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Ukraine urges refugees to stay abroad as winter power cuts loom

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Most of the refugees, mainly women and children, hope to return home eventually, according to the survey of around 4,900 people from Ukraine living abroad

Refugees who fled in the wake of Russia’s invasion of Ukraine should stay abroad this winter due to blackouts created by Moscow’s bombardment of critical energy infrastructure, a Ukrainian minister has said.

In an interview broadcast on Ukrainian national television on Tuesday, Deputy Prime Minister Iryna Vereshchuk told Ukrainians currently sheltering abroad that they should wait until spring before returning to Ukraine.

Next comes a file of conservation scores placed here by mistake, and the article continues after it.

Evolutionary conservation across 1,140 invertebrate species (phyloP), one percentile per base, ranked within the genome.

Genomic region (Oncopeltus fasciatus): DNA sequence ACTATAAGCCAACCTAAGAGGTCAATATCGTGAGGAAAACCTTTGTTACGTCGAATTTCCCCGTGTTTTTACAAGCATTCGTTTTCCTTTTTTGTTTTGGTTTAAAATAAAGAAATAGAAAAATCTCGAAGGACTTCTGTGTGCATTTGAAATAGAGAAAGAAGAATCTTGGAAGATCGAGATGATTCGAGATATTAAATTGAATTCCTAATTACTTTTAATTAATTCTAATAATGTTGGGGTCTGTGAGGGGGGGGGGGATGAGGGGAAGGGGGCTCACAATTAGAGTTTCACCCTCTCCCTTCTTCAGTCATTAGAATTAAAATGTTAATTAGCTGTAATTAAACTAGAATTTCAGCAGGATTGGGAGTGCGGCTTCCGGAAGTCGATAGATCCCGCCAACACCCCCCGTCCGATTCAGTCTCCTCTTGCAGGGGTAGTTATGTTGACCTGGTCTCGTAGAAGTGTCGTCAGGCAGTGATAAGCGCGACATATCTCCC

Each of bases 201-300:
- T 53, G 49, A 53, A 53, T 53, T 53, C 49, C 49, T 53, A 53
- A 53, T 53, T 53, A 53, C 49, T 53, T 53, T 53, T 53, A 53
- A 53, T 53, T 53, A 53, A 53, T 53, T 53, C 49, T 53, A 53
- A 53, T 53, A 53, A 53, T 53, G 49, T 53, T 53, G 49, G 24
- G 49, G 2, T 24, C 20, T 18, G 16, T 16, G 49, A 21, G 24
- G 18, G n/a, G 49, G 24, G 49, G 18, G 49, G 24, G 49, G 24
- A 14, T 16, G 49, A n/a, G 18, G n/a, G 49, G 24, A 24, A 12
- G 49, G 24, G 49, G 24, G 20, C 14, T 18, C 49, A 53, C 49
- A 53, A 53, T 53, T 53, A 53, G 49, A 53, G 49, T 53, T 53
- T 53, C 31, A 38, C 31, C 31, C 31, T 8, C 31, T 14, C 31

“I wanted to ask (them) not to return. We need to survive the winter,” she said.

Since Oct. 10, Russia has launched waves of missile and drone strikes targeting Ukraine’s energy infrastructure. Kyiv says they have damaged up to 40% of the power system.

A local official in Kyiv, the capital, warned last week that residents needed to be prepared for possible disconnections lasting days or even weeks.

The strikes on Ukraine’s infrastructure come against a backdrop of soaring energy, food and other prices in Europe, where most of the millions of refugees who fled Ukraine following Russia’s Feb. 24 invasion sought shelter.

This poses a problem for refugees, many of whom have struggled to find well-paid, permanent jobs in their new countries of residence.

Vereshchuk said the grid “won’t survive” the return of refugees from abroad, and that the situation would “only get worse”.

“To return now is to risk yourself and your children, your vulnerable relatives,” she said.

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